Bear killed after it attacks homeowner | VailDaily.com
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Bear killed after it attacks homeowner

John Colson
Vail, CO Colorado

SNOWMASS ” A Snowmass man suffered minor injuries Thursday morning when he was attacked by a bear in his garage on East Sopris Creek Road, prompting authorities to kill the bear, according to the Colorado Division of Wildlife.

The injured man, 71-year old John Clark, did not require hospitalization, but was at a doctor’s office receiving treatment on Thursday.

Clark reportedly went into his garage around 7 a.m. Thursday to check on his two Labrador retrievers, which live in the garage.



The dogs had been making noise since around 5 a.m., said Suzanne Clark, John’s wife, and her husband had gone out earlier to see what was the matter but could not locate the dogs.

But around 7 a.m., Suzanne Clark said, her husband encountered the bear, which had gotten in through a door, apparently to get to the dog’s food bowls. Despite Clark’s efforts to scare the bear away, it would not leave, Suzanne Clark said.



“The bear slashed through the back of his jacket,” she said, noting that it was a particularly heavy jacket, which likely prevented the bear’s claws from doing greater damage.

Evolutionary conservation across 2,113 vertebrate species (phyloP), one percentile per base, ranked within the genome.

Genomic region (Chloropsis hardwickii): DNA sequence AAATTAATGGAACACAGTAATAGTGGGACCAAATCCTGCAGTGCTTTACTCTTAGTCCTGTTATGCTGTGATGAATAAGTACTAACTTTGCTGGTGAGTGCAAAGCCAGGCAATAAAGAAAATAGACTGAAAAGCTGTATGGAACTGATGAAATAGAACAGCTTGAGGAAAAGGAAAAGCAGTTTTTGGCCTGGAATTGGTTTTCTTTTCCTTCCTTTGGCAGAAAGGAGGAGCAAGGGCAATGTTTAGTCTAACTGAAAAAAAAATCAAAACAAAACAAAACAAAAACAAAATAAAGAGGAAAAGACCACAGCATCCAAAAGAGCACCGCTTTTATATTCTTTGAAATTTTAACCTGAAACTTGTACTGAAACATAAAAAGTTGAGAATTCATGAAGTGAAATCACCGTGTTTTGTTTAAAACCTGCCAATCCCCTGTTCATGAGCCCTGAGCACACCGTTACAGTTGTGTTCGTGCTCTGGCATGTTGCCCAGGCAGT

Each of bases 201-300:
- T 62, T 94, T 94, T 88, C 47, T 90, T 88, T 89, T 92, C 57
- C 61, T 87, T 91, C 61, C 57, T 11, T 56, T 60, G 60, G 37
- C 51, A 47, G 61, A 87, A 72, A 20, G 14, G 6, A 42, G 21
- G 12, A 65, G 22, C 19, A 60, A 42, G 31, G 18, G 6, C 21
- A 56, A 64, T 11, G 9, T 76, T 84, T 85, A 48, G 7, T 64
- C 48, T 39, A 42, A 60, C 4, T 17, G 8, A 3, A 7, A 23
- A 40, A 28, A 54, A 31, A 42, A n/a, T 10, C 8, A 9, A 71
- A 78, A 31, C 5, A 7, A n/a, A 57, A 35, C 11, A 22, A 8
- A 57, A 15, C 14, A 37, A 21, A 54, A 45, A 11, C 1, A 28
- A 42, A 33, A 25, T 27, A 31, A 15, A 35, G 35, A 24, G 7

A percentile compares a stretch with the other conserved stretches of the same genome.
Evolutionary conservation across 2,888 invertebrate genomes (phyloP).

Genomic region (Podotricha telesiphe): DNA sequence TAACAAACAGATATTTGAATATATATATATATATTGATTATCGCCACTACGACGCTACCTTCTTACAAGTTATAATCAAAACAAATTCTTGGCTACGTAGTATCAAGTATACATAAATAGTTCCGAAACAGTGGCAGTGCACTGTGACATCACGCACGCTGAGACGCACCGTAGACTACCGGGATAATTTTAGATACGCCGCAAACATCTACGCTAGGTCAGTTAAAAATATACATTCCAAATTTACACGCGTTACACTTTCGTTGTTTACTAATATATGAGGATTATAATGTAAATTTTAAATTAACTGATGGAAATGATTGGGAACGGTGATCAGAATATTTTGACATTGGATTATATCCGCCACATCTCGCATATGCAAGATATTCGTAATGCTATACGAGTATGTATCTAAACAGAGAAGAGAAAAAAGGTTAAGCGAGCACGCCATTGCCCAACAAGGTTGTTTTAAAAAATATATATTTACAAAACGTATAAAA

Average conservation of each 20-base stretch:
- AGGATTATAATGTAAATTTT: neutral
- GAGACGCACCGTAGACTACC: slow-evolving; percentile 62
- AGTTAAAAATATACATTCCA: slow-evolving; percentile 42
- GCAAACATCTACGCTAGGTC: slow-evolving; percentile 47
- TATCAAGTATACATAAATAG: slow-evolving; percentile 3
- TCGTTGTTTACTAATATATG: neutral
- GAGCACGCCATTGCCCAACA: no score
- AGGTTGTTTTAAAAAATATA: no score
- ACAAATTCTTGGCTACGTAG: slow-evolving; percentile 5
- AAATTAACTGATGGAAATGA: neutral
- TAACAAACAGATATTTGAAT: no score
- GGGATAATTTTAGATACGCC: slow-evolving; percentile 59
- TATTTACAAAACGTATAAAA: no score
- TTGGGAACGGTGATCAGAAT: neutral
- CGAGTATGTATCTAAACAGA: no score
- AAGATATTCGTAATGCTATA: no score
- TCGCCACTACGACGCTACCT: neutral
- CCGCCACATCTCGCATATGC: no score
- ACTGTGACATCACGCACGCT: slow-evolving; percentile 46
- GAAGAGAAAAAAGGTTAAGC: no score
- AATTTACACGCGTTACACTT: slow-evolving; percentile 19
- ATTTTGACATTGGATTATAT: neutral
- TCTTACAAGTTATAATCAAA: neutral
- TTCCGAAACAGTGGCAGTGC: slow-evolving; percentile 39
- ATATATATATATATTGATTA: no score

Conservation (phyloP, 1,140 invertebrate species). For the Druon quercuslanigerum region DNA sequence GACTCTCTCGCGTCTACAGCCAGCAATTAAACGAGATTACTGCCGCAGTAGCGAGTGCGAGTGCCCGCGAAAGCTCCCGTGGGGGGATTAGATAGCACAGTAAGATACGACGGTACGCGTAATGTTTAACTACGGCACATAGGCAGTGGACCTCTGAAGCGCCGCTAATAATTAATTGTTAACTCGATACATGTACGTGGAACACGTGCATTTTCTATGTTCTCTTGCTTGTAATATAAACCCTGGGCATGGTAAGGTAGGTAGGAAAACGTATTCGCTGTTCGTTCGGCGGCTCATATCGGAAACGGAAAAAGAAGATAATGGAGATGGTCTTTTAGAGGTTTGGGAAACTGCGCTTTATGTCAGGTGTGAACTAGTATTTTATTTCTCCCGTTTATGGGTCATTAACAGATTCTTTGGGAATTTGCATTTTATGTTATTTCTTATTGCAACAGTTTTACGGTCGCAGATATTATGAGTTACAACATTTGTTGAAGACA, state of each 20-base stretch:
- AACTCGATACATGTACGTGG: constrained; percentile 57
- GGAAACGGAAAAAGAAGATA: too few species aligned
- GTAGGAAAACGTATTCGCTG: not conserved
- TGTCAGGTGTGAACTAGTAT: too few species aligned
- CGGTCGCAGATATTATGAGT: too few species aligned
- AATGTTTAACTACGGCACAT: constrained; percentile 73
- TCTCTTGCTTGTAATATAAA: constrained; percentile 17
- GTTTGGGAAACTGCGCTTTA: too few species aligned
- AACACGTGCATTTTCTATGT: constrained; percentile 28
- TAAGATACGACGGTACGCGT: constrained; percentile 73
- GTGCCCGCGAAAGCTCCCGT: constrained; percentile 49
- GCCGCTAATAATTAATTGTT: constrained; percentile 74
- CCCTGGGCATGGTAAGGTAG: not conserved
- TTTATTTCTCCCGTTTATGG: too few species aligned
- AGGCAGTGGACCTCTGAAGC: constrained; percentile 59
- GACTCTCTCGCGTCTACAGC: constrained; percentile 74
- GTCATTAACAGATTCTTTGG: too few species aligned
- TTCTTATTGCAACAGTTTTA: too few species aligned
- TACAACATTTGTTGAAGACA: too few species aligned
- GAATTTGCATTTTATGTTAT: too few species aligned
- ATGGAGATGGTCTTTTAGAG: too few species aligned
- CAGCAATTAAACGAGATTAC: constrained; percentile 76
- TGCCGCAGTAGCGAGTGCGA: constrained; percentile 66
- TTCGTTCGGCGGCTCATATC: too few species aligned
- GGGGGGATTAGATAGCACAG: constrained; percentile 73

The bear latched its jaws on John Clark’s arm at one point, and “he actually punched the bear,” she said.

Also, she said, the bear lacerated the backs of her husband’s legs before he was able to get away. He ran back into the house and called 911.



Pitkin County deputy sheriffs and Kevin Wright, district wildlife manager of the Division of Wildlife, arrived at the Clarks’ home shortly after 7 a.m. The bear “behaved aggressively toward officers, and the bear was shot and killed,” the Division of Wildlife said.

Agency spokesman Randy Hampton said the bear charged Wright, but he was not harmed. The dogs also were not harmed, Hampton said.

The bear was a mature male, weighing approximately 350 pounds, and was believed to be on the older side due to the wear patterns of its teeth.

Noting that there have been other incidents of bear intrusions in the neighborhood, Hapmton said, “This could be the same bear,” but added that it is impossible to know for sure.

Suzanne Clark said she was saddened by the incident, but thankful that her husband had worn a thick jacket and that neither she nor one of their grandchildren had been the ones checking on the dogs that morning.

“I feel very sad that any animal has to be destroyed,” she said. “Maybe we’re all a little more casual than we need to be” about bears.

The two most recent fatalaties from bear attacks, Hampton said, were in Fremont County in 1993 and Grand County in 1971.


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